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Gov. shutdown could hit hard for families on SNAP benefits, businesses that take them

SNAP Benefits

Photo: FOX 17 News

If the partial federal government shutdown continues, families with SNAP benefits, as well as the businesses that serve these families could be hit hard.

SNAP stands for Supplemental Nutrition Assistance Program, which serves millions of Americans each year. It requires funding from Congress, which leaves it in limbo if the shutdown continues.

The U.S. Department of Agriculture announced that SNAP benefits are funded through January, and Tuesday night, the agency announced additional funding through February.

“At the direction of President Donald J. Trump, U.S. Secretary of Agriculture Sonny Perdue today announced a plan to ensure that low-income Americans have access to the nutrition they need, despite the inability of Congress to pass an appropriations bill that safely secures our borders," a USDA press release reads. "The plan provides full benefits for participants in USDA’s Supplemental Nutrition Assistance Program (SNAP) for the month of February.”

Still, the uncertainty of long-term funding during the shutdown has some SNAP recipients and some businesses concerned.

Jenni Hunter owns Compton’s Foodland and Hunter’s Hometown Foods in Nashville.

She said around 35% of Compton’s customers, and around 45% of Hunter’s customers are on SNAP.

Without SNAP funding, Hunter said both her customers and her business could suffer.

"There’s a lot of families that rely on that support and that government funding in order to feed their families, so it’s a very important thing for our community and our customers,” Hunter said.

She said if the government cuts SNAP funding, she may have to temporarily reduce hours for employees to offset the loss of SNAP benefits.

If this does happen, it wouldn’t be until March.

This uncertainty amidst the government shutdown has some SNAP recipients, like Shannon Stewart, concerned.

Stewart is an employed father who receives close to $200 each month to feed himself and his 7-year-old son.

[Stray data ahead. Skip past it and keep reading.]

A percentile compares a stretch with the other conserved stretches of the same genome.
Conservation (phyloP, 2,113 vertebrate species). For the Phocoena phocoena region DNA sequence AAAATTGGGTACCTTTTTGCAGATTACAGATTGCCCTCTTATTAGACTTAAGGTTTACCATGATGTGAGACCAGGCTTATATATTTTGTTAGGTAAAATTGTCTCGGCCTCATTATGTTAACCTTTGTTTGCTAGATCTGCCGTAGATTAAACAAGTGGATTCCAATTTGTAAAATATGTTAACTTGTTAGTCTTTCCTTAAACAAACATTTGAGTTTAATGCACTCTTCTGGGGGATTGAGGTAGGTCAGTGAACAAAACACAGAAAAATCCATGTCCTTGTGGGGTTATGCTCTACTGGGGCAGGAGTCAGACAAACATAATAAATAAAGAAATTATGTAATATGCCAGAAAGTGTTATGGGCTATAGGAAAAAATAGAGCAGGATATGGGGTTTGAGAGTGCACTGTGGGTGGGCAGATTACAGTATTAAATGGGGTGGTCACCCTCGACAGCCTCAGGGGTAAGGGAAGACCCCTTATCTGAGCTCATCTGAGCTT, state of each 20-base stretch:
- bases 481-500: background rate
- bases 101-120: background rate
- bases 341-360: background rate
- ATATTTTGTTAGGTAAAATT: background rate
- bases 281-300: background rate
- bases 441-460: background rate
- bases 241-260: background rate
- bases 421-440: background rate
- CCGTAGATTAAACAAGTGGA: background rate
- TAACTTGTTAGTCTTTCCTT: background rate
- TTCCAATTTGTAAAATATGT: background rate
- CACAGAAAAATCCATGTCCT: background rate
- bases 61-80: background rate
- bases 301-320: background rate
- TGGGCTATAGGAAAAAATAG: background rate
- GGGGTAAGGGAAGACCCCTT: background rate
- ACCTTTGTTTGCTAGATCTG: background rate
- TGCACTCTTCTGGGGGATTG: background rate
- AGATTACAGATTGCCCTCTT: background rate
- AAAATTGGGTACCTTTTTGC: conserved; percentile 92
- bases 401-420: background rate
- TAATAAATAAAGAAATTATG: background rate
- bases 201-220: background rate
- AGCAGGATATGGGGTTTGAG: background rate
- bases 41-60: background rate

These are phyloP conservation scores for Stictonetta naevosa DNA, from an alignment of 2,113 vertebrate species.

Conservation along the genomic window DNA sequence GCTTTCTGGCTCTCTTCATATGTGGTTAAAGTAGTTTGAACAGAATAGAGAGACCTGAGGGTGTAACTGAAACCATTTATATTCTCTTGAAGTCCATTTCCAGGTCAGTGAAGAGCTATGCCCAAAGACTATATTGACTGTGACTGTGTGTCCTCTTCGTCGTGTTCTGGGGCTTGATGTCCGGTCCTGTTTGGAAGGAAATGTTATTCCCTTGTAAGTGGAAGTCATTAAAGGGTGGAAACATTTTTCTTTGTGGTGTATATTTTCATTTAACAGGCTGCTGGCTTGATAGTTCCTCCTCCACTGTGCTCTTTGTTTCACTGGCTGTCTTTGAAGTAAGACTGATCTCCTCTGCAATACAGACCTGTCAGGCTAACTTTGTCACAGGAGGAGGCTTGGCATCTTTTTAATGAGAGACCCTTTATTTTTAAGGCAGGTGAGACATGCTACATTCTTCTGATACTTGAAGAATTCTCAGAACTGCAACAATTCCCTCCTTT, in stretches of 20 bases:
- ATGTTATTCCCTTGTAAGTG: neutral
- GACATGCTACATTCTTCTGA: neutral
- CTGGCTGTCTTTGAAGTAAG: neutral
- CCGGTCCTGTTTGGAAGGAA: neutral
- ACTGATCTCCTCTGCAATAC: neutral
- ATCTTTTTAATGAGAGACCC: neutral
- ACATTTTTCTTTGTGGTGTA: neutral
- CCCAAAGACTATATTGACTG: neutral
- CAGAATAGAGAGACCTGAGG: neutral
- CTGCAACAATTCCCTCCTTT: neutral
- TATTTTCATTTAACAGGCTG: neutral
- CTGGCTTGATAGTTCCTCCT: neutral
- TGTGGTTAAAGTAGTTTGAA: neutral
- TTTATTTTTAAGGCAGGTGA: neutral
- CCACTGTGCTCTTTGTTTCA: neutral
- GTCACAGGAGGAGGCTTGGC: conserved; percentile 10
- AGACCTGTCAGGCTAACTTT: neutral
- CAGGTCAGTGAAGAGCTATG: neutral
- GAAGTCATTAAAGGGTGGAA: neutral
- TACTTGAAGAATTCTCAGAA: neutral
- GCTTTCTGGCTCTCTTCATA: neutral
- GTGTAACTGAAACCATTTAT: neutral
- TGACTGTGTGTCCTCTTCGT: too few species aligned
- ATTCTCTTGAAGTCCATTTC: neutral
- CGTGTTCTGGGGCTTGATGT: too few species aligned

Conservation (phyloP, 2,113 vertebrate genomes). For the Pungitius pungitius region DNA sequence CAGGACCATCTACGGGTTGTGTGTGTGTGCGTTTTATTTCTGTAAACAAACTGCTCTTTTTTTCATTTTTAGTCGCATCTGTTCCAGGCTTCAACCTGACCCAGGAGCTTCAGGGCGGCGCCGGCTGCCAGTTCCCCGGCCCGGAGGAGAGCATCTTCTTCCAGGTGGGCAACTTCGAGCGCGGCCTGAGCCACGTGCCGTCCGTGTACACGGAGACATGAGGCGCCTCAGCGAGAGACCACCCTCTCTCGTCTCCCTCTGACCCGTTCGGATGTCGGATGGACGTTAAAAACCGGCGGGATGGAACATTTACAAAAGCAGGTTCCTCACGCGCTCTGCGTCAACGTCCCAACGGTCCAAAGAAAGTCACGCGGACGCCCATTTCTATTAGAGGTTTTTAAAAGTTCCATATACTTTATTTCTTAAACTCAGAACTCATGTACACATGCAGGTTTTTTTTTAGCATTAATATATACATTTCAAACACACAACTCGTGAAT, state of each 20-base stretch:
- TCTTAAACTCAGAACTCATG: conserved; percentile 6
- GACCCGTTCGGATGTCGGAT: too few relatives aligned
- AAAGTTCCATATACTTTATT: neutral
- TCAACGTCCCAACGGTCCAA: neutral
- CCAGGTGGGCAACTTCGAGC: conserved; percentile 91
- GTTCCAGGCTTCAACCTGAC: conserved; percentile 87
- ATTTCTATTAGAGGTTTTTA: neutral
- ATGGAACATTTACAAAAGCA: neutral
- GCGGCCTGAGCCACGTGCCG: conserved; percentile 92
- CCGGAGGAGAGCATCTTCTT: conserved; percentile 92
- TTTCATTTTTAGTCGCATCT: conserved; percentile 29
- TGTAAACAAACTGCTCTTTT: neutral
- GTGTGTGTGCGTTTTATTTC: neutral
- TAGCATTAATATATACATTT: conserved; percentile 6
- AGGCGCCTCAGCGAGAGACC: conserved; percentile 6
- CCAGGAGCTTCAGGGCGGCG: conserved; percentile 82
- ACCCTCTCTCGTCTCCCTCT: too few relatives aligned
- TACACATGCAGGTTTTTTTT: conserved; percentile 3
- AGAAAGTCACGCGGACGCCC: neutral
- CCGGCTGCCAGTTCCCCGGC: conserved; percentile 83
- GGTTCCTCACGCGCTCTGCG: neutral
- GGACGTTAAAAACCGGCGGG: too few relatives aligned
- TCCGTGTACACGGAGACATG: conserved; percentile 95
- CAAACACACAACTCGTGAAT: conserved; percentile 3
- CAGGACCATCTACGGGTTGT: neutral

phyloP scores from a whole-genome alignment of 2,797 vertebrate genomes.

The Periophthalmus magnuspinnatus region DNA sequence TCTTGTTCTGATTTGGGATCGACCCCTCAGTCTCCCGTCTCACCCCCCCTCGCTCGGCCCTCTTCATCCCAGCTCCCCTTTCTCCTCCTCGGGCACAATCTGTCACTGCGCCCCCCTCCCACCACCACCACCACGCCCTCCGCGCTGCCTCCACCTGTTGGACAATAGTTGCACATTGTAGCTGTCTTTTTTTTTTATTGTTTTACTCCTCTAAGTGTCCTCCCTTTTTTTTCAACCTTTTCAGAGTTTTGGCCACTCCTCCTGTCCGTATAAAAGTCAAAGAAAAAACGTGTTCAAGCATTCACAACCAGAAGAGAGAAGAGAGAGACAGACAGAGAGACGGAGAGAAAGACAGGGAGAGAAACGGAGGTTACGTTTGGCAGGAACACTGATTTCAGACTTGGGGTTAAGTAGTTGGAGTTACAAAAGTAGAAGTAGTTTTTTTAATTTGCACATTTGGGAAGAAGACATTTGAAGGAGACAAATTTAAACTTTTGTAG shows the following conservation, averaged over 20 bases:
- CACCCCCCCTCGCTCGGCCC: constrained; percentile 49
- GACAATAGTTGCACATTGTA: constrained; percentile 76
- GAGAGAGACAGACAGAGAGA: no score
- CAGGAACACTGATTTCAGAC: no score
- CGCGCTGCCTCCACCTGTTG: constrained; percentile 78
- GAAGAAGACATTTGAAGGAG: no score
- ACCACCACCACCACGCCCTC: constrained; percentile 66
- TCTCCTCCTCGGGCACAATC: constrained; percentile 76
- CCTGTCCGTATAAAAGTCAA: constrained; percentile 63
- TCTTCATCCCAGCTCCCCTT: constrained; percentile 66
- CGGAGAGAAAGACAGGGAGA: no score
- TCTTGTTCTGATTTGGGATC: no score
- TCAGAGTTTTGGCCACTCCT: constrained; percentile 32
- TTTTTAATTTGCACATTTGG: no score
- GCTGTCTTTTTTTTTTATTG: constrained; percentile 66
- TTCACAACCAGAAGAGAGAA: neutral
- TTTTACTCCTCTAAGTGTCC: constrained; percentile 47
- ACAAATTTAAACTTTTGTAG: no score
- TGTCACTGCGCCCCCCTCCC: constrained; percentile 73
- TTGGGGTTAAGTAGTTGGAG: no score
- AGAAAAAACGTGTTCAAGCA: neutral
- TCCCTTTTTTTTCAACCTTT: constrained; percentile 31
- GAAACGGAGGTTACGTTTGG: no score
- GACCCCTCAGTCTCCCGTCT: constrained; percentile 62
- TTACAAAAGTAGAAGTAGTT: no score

“It’s terrible, and you’ve got to dip in money from bill money to buy food now, and money’s real slim right now just to pay bills,” Stewart said.

It’s a decision between food and shelter that Stewart hopes he won't have to make.


Meanwhile, Hunter is trying to remain hopeful.

“We definitely want to be able to continue to see them in our aisles, and shopping in our stores, but I just have faith that the government’s going to work this out,” Hunter said. “I just do, I have faith that they’re going to work it out, they’re going to get it together.”

According to the Center on Budget and Policy Priorities, SNAP helped more than 920,000 people in Tennessee in November of 2018.

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Full USDA Comments on SNAP Benefits:

"(Washington, D.C., January 8, 2019) – At the direction of President Donald J. Trump, U.S. Secretary of Agriculture Sonny Perdue today announced a plan to ensure that low-income Americans have access to the nutrition they need, despite the inability of Congress to pass an appropriations bill that safely secures our borders. The plan provides full benefits for participants in USDA’s Supplemental Nutrition Assistance Program (SNAP) for the month of February.

When USDA’s funding expired on December 21, 2018, SNAP benefits for January were fully funded. States have already received that money and have been distributing it to participants. Since the lapse in appropriations, USDA has been reviewing options available to the department for funding February benefits without an additional appropriation from Congress.

“At President Trump’s direction, we have been working with the Administration on this solution. It works and is legally sound. And we want to assure states, and SNAP recipients, that the benefits for February will be provided,” Perdue said. “Our motto here at USDA has been to ‘Do Right and Feed Everyone.’ With this solution, we’ve got the ‘Feed Everyone’ part handled. And I believe that the plan we’ve constructed takes care of the ‘Do Right’ part as well.”

To protect SNAP participants’ access for February, USDA is working with states to issue February benefits earlier than usual. USDA will rely on a provision of the just-expired Continuing Resolution (CR), which provides an appropriation for programs like SNAP and child Nutrition to incur obligations for program operations within 30 days of the CR’s expiration. USDA will be reaching out to states to instruct them to request early issuance of SNAP benefits for February. States will have until January 20th to request and implement the early issuance. Once the early issuances are made, the February benefits will be made available to SNAP participants at that time.